External coordination at all levels is an integral component of the NAWQA Program. Information exchange and coordination through Study-Unit liaison committees help ensure that the water-quality information produced by the program is relevant to regional and local interests. The liaison committees are comprised of non-USGS members who represent a balance of technical and management interests. Represented organizations will include, as appropriate, Federal, State, interstate, and local agencies; Indian Nations; and universities. In addition, a national Federal/non-Federal advisory subcommittee specifically designated for the NAWQA Program ensures that Federal and non-Federal interests and needs at the regional and national levels are met.

Overview of Study-Unit Investigations

Study-Unit Investigations are designed to meet National Synthesis requirements for consistent and integrated information and Study-Unit requirements for assessing water quality with sufficient flexibility to adapt to local conditions. Each Study-Unit Investigation consists of four interrelated components: Relations among the four components of Study-Unit Investigations are shown in figure 3. The Retrospective Analysis forms the basis for addressing what is already known and what needs to be further investigated with respect to current water-quality conditions, trends and change, and understanding causes and effects. The Occurrence and Distribution Assessment builds on findings of the Retrospective Analysis to complete a broad assessment of current water-quality conditions. Periodic repetition of selected parts of the Occurrence and Distribution Assessment during future intensive study phases is a key part of the Trend and Change Assessment. Results of the Occurrence and Distribution Assessment also are used to identify the most important questions about sources, transport, fate, and effects to be addressed by Case Studies. The Trend and Change Assessment focuses on document-ing longterm trends and changes, results in new questions about causes and effects, and identifies changes that need to be made in the periodic intensive study phases. Case Studies are used to improve understanding of selected questions about sources, transport, fate, and effects that arise from all aspects of NAWQA investigations and often lead to changes in assessment approaches over time. The interaction among the study components centers on the Occurrence and Distribution Assessment, which provides the foundation of data on which other components build.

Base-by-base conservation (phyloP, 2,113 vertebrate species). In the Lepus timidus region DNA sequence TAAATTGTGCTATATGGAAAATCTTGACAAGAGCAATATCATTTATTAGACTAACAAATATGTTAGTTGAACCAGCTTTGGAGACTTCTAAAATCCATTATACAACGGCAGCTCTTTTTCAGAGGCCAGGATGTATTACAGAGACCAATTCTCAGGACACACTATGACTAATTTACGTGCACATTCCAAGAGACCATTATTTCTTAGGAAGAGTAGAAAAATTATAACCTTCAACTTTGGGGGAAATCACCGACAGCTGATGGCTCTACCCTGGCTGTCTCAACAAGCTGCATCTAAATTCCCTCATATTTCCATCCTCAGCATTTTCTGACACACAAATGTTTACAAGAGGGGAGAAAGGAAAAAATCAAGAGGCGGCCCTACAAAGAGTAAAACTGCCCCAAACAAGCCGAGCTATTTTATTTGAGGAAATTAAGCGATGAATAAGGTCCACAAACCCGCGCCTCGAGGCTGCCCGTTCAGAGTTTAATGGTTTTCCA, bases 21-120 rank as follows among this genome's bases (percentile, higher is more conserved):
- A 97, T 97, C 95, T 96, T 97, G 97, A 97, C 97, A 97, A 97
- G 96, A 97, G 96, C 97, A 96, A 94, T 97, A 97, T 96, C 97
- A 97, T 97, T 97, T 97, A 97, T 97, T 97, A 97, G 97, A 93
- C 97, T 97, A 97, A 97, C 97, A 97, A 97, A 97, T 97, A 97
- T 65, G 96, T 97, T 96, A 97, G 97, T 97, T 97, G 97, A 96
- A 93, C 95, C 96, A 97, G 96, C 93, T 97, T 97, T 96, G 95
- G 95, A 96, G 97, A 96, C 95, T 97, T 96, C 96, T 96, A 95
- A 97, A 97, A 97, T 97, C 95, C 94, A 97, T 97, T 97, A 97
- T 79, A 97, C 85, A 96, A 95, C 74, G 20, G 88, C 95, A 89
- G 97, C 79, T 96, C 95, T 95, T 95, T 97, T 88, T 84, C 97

Figure 3

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Figure 3. Components of Study-Unit Investigations and their interrelations.

Purpose and Scope

This report summarizes the design of the Occurrence and Distribution Assessment component of NAWQA Study-Unit Investigations, which is the primary focus during the first cycle in all 60 Study Units and thus spans the first decade of the program. The summary is presented in four main parts: goals and major design components, Environmental Framework for design, surface-water study design, and ground-water study design. The primary emphasis is on the nature and interrelations of the study components of the surface-water and ground-water designs. This report is one of a series that will describe selected aspects of the NAWQA design to encourage collaborative efforts with others in the water-resources community and to foster continued evaluation and critical review of approaches to national water-quality assessment.